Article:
This has been a busy time for me.
The semester is ending at Goddard College, where I teach writing for the Master of Fine Arts program. I'm putting together an art show (including some pictures that even though I drew them I keep thinking, wow, where did that come from?) for the Omega Institute, where Mary Greer and I will be teaching our annual week of Tarot, June 11-18 (a highlight of the year, we've been doing this for something like 16 years). And I'm finishing a book of short stories (more about that in a future entry).
In the midst of all this excitement–not to mention the blooming of the rhodendron tree just outside my window–I am starting to get very excited about going back to Greece. Information on the trip has finally gone up on my web site (with many thanks to the wondrous Mark Powell), and Nicki Scully and I are putting the finishing touches on our itinerary. Recently I met Nicki for the first time when she was on her way home from leading a group to Egypt. She had a day between flights and I took the train to New York where we spent a few hours that could easily have been days. One of those kind of meetings, like lost sisters.
This trip has been a dream of mine for over fifteen years, and I am so happy it is finally coming together. My love of sacred places, of the Goddess in the landscape and in myth, in the meeting place between nature and story, has infomed so much of my work. My book The Body of the Goddess is about sacred journeys and mysteries, but these subjects also infuse the whole Shining Tribe Tarot deck, and they appear in my novels, especially Godmother Night, a book based on fairy tales.
It's funny, I cannot say exactly when the Greek Goddesses (and some Gods, especially Hermes) became so important to me. Perhaps it was when I discovered their ancient roots beyond the kind of sitcom images that have come down to us in the standard books of mythology we read as children. Artemis, for example. In the stories commonly read she appears as a sort of tomboy Moon Goddess, wandering the woods with her bow and arrow, a minor figure in the Greek pantheon compared to her brother Apollo or Athena, the Goddess of Wisdom, and protector of Athens. Yet Artemis is very old, so old no one really knows the origin of her name. Though she spurns men, and certainly marriage, she is the protector of women in childbirth. And she can be seen in the landscape. There is a kind of mountain formation known as Winged Artemis, for like the Egyptian Isis, or the Babylonian Ishtar, or the Hebrew Shekhinah, Artemis was often pictured as having outstretched wings. The landscape form is simple, it is two mountain peaks with a third mountain, or simply a hill, in the middle (often in front of the other two), so that the two peaks look like unfurled wings. Once you see this, and really bring it into yourself, really feel the physical presence of the Goddess in the landscape, you can see it, feel it, so clearly in so many places. Almost the best example I know occurs when you take the train down the Hudson River to New York. There is a place south of the city of Beacon where you can look across the river at the Catskills, and see mountains that look like wings unfolding in a series of steps.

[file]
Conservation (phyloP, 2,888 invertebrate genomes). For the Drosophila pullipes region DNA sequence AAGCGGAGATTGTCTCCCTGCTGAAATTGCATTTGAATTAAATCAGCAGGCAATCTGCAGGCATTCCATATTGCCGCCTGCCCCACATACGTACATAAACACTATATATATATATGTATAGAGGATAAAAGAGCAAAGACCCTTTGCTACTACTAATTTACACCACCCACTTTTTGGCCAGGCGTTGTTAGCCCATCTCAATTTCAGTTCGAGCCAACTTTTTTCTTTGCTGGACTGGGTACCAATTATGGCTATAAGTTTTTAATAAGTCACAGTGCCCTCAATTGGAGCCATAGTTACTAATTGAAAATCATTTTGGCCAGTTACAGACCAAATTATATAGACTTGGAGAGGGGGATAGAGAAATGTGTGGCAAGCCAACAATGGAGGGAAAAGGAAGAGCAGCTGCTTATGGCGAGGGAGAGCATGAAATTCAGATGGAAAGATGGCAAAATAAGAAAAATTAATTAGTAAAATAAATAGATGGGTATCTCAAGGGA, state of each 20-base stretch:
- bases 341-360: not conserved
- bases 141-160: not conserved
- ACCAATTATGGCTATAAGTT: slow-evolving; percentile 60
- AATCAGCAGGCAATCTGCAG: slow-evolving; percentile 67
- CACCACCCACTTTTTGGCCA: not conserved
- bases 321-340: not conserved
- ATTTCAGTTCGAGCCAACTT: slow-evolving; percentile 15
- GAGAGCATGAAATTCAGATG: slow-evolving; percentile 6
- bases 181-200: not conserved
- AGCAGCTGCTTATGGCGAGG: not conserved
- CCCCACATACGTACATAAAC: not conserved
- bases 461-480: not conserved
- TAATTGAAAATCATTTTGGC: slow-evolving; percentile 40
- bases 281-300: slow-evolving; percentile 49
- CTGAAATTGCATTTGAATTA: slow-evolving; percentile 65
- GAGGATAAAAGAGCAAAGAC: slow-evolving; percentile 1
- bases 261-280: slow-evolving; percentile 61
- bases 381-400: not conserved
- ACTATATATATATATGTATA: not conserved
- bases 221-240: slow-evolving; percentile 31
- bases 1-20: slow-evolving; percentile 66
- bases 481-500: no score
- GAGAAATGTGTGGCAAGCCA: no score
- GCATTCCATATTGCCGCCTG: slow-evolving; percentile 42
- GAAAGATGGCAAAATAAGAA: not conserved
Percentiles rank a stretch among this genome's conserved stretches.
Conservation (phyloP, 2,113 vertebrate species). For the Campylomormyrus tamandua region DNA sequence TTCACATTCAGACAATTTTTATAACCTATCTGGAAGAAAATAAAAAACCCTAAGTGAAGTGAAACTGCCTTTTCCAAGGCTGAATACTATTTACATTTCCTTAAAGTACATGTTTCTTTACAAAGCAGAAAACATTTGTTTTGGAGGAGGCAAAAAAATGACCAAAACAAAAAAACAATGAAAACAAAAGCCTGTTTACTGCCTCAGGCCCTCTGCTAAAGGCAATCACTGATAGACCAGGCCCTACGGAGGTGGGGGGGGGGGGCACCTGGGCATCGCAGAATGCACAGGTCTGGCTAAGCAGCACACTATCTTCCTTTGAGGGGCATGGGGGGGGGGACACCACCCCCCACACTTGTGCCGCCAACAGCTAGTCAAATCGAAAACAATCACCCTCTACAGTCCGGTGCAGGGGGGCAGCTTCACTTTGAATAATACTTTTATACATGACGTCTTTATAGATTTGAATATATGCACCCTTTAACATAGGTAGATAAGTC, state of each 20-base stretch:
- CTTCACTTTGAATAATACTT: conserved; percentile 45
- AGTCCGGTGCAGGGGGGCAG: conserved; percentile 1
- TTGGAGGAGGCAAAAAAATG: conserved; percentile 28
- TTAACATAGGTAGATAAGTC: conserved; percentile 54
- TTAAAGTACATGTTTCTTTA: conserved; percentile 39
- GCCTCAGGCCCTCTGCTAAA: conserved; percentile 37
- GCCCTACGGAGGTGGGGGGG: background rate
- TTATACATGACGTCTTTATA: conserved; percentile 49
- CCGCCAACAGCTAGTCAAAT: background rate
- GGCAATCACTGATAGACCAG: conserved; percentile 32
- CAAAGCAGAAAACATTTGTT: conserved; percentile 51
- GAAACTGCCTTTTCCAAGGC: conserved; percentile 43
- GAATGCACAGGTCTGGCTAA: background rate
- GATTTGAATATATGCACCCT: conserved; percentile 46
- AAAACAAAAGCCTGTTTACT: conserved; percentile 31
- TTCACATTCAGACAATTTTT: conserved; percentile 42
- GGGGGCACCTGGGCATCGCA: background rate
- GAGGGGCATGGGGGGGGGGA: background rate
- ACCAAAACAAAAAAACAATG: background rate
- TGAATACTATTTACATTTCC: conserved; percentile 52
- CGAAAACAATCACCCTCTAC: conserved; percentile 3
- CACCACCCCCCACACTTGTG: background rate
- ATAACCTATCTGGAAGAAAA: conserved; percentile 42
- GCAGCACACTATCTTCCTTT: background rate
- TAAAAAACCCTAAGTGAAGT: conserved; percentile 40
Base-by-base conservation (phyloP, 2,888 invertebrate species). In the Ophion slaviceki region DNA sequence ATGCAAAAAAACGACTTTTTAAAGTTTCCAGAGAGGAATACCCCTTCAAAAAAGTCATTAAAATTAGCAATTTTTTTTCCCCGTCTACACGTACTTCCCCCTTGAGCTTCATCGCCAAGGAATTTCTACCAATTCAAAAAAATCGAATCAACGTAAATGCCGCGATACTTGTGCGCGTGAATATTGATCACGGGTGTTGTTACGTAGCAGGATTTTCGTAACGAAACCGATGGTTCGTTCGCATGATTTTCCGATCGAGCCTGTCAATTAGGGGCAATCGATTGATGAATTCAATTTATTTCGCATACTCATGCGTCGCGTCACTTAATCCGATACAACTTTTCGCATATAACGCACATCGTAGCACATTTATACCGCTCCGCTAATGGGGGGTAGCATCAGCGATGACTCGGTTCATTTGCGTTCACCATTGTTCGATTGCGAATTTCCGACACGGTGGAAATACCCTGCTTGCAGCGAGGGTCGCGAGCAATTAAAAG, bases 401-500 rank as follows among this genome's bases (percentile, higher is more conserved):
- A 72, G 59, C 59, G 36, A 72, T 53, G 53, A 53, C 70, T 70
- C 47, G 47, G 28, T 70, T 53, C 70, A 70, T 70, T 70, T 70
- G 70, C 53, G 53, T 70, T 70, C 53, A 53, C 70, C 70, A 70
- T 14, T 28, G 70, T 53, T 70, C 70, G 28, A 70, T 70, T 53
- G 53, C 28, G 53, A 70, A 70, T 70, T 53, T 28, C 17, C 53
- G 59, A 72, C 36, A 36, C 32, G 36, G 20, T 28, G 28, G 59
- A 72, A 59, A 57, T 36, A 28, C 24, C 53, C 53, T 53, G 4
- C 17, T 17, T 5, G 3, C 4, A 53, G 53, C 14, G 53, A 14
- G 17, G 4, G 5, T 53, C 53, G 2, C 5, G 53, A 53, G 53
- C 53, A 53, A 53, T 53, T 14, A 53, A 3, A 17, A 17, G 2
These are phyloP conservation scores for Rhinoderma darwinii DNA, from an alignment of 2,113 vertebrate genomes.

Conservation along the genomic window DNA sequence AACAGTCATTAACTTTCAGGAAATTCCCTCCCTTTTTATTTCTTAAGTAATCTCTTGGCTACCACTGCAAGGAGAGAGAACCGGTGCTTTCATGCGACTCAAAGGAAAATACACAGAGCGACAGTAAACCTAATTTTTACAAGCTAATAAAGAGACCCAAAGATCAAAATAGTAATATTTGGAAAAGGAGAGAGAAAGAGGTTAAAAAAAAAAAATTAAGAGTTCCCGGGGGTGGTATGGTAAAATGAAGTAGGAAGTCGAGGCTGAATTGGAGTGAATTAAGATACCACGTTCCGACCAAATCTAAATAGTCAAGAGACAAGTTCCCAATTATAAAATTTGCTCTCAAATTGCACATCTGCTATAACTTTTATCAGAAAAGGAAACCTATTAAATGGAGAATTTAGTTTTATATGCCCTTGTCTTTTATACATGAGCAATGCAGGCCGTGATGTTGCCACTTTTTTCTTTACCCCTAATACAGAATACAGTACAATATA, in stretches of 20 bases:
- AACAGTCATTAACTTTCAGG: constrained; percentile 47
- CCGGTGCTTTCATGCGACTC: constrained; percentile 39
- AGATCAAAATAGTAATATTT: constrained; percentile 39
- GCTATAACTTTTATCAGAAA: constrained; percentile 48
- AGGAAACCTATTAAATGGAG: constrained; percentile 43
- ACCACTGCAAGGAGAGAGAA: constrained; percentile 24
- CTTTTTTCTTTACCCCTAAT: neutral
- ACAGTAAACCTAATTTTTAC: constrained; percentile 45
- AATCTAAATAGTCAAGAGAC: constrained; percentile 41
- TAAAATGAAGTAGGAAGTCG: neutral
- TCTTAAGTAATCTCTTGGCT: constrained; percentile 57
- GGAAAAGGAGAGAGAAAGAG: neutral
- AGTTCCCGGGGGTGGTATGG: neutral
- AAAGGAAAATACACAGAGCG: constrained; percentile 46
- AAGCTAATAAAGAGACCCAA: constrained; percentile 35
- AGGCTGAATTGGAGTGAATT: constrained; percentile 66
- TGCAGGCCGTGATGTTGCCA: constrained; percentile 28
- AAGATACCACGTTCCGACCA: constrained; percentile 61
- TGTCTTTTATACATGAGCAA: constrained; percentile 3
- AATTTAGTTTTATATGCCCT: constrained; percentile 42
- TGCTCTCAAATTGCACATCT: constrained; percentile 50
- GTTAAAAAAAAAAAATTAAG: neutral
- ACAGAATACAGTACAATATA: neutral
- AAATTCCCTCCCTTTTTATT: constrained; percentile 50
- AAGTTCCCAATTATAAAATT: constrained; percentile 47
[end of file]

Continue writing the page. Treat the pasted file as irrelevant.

To be in Greece, where the figures of myth emerged thousands of years ago, where they still seem a living presence, produces a sense of opening and transformation.
This trip will be about "The Earth, the Temples, and the Gods," to quote the title of the book by Vincent Scully that first made me aware of the sacred power of the landscape.
But it also will be about a particular story and a nine day ritual that was the most important spiritual event of the ancient world for thousands of years. The story is that of the Goddess Persephone, who as an innocent maiden is kidnapped by Death to be his bride, and yet returns not as a victim but as the great and powerful Queen of the Dead, giver of new life to her initiates. The event is the celebration of that new life, the Greater Mysteries.
To follow this ritual, to become modern Mystai (the word for those who took part in the nine day ceremony), we will follow the story from Athens (where the Mystai set out, under the cry "Mystai! To the sea!") to Delphi, magnificent site of the world's most famous oracle, to Epidaurus, stunning temple of healing and dreams, to Eleusis, site of the Mysteries themselves, and then to Crete, site of a civilization older than the Greeks, and quite probably the origin of the rites. There was a saying in the ancient world about the Mysteries: what is done secretly in Eleusis was done in the open in Crete.
Obviously I could say a lot more about this trip, and what the Greek Goddesses and Gods mean to me personally. At some point, I want to answer that tricky question "What's a nice Jewish girl like you doing in a myth like this?"
But for now I'll end with a Tarot card, pulled at random from the Shining Tribe, the deck that is so connected to the Mysteries. The card I got was the Eight of Rivers. Fittingly (my students tell me that whatever card I get I always respond "Oh! Perfect!") this picture shows a group of people in ritual costumes, dancing together. Like the Mystai traveling from Athens to Eleusis, they have left something behind, an old life perhaps, an old way of being, or simply, for a time, their normal consciousness, to enter the world of myth, to travel physically into the landscape of stories.
Mystai! To the sea!